Before you send out your query or a book proposal, take a second look. Have you answered these questions?

What is the “genre” of the book? (humor, history, memoir, travel, how-to, etc)

What is the main subject of your book? (what subject headings would a library give your book?)

What topics will be covered? (what keywords could describe your book?)

Describe your approach to the subject.

What makes your book idea different from what is already available on the bookstore shelves about this subject?

If the answers aren’t rolling off your tongue easier than your elevator speech, you may want to ask yourself the following questions.

In a bookstore, what section would you look for your new book?

Describe the books on the shelf next to yours. Be specific about the current competition for your reading audience. Titles, authors, approaches.

On the back cover of any book you always find subject heads. Go shopping in a bookstore and look at the back covers of books you would place in the same subject area as yours. Think carefully about what subject heads you want to appear here. It determines where your book will be shelved in any bookstore.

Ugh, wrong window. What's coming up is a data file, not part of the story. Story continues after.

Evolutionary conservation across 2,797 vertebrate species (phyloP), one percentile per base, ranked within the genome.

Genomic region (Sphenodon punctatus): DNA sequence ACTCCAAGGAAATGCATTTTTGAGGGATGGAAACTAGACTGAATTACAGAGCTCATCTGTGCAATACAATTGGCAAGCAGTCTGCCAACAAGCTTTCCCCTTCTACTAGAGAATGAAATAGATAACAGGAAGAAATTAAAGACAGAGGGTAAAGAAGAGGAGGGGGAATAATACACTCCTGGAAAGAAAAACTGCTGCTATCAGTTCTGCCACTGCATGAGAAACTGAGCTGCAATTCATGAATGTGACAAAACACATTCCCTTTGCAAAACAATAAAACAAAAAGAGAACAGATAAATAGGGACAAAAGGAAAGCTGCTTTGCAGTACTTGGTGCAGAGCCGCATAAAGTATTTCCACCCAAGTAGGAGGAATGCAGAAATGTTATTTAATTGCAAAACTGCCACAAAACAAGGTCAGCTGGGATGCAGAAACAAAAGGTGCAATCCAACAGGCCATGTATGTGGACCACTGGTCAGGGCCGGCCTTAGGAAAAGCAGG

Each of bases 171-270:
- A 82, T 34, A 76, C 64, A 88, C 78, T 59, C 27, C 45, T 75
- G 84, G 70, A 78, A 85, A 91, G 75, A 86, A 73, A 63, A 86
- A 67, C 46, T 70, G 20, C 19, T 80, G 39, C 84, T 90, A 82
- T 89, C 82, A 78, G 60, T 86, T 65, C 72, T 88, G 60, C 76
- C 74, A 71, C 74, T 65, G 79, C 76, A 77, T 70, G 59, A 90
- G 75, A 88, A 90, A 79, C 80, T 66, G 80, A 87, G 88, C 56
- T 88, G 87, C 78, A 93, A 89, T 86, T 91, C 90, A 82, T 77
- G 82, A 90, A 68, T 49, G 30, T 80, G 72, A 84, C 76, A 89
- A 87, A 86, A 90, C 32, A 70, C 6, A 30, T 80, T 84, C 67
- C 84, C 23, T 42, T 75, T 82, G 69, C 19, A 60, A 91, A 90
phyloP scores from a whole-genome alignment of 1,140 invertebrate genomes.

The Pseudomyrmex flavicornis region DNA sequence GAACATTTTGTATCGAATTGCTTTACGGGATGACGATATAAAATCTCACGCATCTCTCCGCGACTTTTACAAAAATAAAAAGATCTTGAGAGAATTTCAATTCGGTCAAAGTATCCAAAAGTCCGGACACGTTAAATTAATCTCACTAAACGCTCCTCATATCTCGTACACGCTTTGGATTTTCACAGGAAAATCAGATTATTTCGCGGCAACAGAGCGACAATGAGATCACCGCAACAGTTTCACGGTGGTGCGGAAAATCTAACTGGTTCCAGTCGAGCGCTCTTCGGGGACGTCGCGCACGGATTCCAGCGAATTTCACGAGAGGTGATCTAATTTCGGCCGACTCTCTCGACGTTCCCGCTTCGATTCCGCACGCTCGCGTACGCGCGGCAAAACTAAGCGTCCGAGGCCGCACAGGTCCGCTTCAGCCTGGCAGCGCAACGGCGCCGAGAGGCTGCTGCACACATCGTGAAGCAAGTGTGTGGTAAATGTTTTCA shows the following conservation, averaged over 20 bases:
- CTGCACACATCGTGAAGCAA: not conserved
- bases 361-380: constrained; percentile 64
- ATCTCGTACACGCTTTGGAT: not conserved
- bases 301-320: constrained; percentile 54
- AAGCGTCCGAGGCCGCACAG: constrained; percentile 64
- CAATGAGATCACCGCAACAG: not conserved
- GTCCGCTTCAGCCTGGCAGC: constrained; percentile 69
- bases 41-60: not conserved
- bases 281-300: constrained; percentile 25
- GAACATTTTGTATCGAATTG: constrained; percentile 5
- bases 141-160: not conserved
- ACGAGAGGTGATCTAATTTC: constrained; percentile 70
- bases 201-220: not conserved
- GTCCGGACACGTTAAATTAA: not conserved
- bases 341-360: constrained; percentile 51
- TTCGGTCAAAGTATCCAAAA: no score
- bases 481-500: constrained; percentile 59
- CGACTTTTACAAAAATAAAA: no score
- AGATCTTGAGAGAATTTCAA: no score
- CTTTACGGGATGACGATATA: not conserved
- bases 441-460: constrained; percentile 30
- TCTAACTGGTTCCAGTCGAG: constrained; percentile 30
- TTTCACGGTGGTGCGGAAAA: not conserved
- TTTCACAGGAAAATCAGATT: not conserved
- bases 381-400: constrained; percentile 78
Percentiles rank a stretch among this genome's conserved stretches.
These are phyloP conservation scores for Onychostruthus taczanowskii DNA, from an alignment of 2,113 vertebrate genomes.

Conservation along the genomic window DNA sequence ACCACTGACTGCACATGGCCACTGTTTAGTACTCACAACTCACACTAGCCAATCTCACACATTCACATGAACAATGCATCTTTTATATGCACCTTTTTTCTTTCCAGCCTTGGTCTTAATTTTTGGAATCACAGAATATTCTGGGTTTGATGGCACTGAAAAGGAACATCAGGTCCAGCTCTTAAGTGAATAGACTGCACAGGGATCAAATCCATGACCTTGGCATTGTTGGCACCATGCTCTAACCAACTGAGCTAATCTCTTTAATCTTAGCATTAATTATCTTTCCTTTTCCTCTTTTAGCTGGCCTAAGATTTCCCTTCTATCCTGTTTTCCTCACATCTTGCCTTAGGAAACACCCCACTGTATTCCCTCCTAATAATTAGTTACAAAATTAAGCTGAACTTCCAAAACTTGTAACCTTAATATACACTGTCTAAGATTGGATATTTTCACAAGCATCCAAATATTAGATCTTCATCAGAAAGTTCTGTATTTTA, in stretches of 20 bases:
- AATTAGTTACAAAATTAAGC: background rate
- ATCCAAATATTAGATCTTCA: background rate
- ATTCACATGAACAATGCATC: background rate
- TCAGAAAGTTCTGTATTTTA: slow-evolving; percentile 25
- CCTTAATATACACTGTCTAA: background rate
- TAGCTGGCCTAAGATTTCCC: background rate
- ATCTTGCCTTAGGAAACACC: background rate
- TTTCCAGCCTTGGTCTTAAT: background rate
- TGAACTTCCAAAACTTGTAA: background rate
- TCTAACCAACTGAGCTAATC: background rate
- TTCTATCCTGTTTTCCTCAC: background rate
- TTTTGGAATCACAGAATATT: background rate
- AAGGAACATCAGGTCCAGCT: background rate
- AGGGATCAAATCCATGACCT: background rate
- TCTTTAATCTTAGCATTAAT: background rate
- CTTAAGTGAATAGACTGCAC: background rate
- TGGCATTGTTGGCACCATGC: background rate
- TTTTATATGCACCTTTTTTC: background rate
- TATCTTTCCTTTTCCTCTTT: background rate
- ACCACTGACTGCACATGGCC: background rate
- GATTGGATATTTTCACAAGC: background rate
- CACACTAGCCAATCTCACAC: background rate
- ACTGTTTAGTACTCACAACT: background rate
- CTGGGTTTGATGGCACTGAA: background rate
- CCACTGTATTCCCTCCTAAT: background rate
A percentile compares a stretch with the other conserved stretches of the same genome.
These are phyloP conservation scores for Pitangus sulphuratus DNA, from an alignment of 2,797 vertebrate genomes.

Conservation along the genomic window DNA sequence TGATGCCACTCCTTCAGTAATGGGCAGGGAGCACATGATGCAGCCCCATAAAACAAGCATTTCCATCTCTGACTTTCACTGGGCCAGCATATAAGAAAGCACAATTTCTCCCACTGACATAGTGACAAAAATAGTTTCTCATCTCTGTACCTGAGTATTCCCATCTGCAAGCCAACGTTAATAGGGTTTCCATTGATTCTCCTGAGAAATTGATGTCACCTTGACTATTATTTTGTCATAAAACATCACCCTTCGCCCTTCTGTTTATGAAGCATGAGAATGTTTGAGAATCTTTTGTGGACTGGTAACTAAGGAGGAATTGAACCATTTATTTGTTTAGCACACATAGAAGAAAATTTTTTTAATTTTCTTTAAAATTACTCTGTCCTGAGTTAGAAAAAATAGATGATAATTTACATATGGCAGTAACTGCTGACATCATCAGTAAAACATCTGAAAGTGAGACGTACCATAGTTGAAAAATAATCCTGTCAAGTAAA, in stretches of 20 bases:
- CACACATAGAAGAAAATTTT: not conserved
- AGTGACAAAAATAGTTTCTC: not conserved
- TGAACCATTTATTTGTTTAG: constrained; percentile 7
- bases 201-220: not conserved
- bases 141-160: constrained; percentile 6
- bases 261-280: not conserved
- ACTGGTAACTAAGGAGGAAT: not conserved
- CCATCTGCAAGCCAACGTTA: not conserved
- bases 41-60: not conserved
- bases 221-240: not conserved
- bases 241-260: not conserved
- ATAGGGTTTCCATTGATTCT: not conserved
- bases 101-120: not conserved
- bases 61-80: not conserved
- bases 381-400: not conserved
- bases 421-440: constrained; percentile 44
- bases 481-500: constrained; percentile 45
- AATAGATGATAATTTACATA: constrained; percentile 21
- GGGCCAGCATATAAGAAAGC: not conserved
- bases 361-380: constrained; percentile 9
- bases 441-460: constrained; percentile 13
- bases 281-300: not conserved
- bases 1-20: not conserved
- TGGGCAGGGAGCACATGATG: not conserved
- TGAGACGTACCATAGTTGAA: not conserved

Also on the back cover you often find “blurbs” about the book. What do you want those blurbs to say? Who do you imagine would provide a blurb endorsement?

What do you envision on the front cover of your book? Describe what your book “looks” like in aesthetic terms.

Will there be illustrations, diagrams, tables, figures, photographs, or other non-textual material?

So tell me, what is your book about?

Busy Saturday Afternoon

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Other Publications by author-clients of Swenson Book Development LLC

Chelsea Hanson
Mango, May 19, 2020

Cathryn J. Prince
Chicago Review Press, May 7, 2019

Amy Pershing / Chevese Turner
Routledge, August 10, 2018

Diane Tober
Rutgers University Press, November 30, 2018

Larry Scheckel
Tumblehome Learning, May 1, 2019